Dodgers Impress in AFL — Farm System Winter Wrap

David Barr
Nov 27, 2018 · 4 min read

David Barr goes one-on-one with MLB Pipeline’s Jim Callis to discuss how Dodgers prospects performed in the Arizona Fall League

Keibert Ruiz (Tim Campbell/MiLB.com)

As we enter the last month of 2018, Beyond the Bricks chatted with MLB Pipeline’s Jim Callis to review the performances of the Los Angeles prospects in the Arizona Fall League as well as an end of year review of the Dodgers farm system.

DB: Catcher Keibert Ruiz was the highest ranked prospect in the organization according to you and MLB Pipeline to participate in the AFL. His season was unfortunately cut short due to a death in the family. He is so young and so talented.

JC: You are right, extremely young and very talented. He only played in half of the games in Arizona. He hit for average but not much power. He was by far the best catching prospect out there I don’t think there is any question. Good receiving skills. Good bat to ball skills. In the games I saw him play, he was impressive. He might not have put up a huge statistical line, but he was one of the youngest guys in the league and it’s tough on catchers in the AFL after you’ve been through a full season. He was clearly the best catcher in the league.

DB: He’s in an interesting situation with the Dodgers. He and fellow highly thought of catching farmhand Will Smith have come up through he system together with Smith making it to Oklahoma City last season. Now with Yasmani Grandal gone in free agency this is a battle to watch come the spring and next season.

JC: I like Will Smith, but Ruiz is clearly the better prospect. Smith has struggled to hit in the Minor Leagues and that’s the one thing that Ruiz has shown he can do at a high level. I think Will is a more polished defender at this point and better receiver, but I really like Ruiz’s upside more and the fact that Ruiz is three and a half years younger than Smith says a lot too. I think Ruiz is the Dodgers catcher of the future. He’s probably a year away from being the everyday guy.

DB: Shortstop Errol Robinson and third baseman Jared Walker were also on that Glendale Desert Dog roster. Robinson continued to impress with his glove and after a slow start, Walker was one of the hottest hitters in the AFL at the end of the season.

JC: Robinson didn’t have a great Fall. He is what he is — glove first utility type. He can make some contact, steal the occasional base. There’s not much power there. I don’t read too much into AFL statistics but there was nothing new that we learned about Robinson. Walker played first base for most of his appearances in Arizona. He’s got tremendous raw power but hasn’t always been able to tap into it. He struggled at the beginning of the Fall season and when I talked to him, he thought he was just trying to do too much. When he slowed it down and let the power come naturally, he was much better. I wouldn’t say his raw power was the best in the Fall League but was definitely among the best.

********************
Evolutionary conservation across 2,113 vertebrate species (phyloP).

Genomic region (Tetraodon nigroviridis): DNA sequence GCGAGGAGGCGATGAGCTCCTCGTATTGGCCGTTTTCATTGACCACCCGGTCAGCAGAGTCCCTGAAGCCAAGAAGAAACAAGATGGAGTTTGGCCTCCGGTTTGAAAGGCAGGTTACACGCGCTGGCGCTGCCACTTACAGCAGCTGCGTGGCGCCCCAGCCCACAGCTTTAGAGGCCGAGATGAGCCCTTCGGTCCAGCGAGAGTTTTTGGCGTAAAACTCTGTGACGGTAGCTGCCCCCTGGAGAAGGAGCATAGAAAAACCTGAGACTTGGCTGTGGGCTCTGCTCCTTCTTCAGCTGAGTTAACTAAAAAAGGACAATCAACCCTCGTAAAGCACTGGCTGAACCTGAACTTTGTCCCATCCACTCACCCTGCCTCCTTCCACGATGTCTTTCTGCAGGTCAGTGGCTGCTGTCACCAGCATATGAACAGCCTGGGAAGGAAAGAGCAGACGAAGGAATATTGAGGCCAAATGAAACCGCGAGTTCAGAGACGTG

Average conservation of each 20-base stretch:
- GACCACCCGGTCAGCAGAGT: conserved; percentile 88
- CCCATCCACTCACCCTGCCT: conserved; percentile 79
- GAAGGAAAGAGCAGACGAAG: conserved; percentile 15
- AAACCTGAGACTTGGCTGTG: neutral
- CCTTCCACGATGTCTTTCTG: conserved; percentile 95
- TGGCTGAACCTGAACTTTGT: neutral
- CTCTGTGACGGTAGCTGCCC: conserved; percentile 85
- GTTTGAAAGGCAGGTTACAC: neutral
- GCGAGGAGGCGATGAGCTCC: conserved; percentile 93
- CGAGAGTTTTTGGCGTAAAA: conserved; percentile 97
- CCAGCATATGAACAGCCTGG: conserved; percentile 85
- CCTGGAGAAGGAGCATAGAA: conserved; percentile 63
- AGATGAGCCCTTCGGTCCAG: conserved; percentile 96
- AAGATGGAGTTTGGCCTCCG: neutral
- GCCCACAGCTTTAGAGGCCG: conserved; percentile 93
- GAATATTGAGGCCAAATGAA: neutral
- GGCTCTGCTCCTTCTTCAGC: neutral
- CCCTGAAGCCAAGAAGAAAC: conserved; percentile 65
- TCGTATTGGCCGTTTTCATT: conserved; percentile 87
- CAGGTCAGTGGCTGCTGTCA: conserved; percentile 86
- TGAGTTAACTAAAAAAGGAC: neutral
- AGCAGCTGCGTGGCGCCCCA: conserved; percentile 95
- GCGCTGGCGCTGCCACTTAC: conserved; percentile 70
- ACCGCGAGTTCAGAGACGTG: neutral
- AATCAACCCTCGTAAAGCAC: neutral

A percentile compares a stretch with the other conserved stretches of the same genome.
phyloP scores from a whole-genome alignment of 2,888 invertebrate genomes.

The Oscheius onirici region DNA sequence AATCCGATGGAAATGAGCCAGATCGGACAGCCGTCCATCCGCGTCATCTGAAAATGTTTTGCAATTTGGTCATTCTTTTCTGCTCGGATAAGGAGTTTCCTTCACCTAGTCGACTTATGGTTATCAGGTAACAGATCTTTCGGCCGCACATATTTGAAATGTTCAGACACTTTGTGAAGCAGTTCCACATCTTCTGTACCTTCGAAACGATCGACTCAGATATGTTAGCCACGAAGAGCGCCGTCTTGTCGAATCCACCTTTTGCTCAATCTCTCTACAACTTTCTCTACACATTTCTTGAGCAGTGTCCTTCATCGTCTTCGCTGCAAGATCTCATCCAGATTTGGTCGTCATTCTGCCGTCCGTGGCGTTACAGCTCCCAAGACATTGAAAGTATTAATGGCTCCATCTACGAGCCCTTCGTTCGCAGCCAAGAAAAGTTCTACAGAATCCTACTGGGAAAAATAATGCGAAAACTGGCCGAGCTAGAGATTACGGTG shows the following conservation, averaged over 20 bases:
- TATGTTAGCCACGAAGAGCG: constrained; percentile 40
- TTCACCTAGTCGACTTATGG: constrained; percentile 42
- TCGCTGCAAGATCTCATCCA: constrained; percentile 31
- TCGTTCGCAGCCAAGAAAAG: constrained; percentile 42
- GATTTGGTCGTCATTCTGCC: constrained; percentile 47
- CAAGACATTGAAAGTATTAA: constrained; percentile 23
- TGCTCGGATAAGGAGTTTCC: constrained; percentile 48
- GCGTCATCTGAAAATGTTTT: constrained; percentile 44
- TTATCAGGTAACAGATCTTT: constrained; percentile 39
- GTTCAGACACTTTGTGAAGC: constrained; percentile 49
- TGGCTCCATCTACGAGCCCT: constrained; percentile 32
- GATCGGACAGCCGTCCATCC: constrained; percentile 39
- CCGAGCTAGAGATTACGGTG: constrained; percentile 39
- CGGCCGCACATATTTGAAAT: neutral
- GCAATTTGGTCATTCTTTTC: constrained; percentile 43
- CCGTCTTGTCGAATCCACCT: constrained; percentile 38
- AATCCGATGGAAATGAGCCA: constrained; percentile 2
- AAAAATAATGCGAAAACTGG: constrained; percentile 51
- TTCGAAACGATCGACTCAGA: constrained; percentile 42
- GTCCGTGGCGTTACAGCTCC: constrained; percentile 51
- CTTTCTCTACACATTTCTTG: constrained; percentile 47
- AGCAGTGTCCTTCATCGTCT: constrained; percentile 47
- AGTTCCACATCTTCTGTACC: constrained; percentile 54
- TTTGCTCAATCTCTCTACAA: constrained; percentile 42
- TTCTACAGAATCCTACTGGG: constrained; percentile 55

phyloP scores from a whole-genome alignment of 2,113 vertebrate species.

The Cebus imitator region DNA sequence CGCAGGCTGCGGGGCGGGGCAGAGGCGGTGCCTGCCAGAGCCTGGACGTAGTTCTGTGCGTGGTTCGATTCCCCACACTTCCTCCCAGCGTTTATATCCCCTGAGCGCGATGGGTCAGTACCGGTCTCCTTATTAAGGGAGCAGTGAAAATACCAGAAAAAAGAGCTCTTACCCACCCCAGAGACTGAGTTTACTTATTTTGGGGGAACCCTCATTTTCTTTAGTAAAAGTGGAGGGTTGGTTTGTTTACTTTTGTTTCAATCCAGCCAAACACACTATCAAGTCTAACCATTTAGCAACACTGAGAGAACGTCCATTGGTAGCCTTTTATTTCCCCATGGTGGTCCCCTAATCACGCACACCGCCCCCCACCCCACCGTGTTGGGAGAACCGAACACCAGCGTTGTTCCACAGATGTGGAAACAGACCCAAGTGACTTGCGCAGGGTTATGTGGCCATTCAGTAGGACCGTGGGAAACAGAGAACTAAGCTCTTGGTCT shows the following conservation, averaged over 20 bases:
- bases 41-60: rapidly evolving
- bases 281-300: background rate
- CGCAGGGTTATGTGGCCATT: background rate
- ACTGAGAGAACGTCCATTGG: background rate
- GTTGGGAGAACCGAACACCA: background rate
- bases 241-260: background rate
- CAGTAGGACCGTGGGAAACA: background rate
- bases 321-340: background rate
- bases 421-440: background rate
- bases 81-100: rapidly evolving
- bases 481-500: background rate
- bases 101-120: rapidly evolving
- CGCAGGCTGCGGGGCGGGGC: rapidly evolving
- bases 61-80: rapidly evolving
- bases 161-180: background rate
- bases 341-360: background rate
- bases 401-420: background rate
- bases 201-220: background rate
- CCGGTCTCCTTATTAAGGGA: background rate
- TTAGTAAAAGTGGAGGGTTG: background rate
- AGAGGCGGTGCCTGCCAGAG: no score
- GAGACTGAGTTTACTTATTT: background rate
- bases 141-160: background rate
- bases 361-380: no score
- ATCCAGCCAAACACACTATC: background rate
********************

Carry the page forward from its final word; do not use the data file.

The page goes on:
DB: Ben Holmes was the only Dodgers starting pitching prospect in Arizona with a handful of others appearing in relief roles.

JC: Holmes is also a guy who is what he is. He’s 26-years old and his stuff is average with his cutter being his big pitch. In the long run I think he’s going to be a long innings reliever. Jordan Sheffield had a pretty good Fall. His stuff has never been a question. He was a supplemental first-round pick. He can hit 98mph in short stints. He just hasn’t thrown strikes or been consistent and healthy. I do think a relief role is going to be better for him. Nolan Long is interesting. He got hit around some, but he also pitched 11.3 innings and gave up 11-runs but struck out 16 guys. He’s a guy who played college basketball at Wagner. He’s usually 92–96 mph. He’s a huge guy so it’s a different look.

DB: Overall the Dodgers minor league system is full of young guys and some who moved up the MLB Pipeline rankings quickly during the season. That list is of course led by the top ranked Alex Verdugo.

JC: The Dodgers have promoted a lot of big-name guys to the big leagues in the last couple of years and trades have depleted the system some, but it is still a good farm system. I think in 2016, Los Angeles was ranked number one in MLB for prospects and that’s been tapped into some, but you still have one of the top hitters in the Minors in Verdugo who is kind of blocked at Triple-A right now. Ruiz is one of best catching prospects in the Minors. Dustin May and Gavin Lux really made names for themselves with big rises this year and theirs some depth behind them too. We haven’t ranked farm systems in a while but I think they are still a top 12 system.

DB: Is there one position that you can look at and say the Dodgers are deep?

JC: I would say catcher. I mean, you look at Ruiz and he has the offense and defense to be a top prospect. Will Smith is also on our Top 10 catching prospects list and even behind them you have a guy named Diego Cartaya who was our top ranked international prospect this summer. He signed for $2.5 million and hasn’t debuted yet. He’s an interesting guy. Connor Wong was a third-round pick in 2017. He hit 19 home runs in his first taste of pro ball and he’s really athletic for a catcher. He’s really interesting too. No doubt, catcher is the position to watch for the Dodgers.

Beyond the Bricks

an inside look at the Oklahoma City Dodgers

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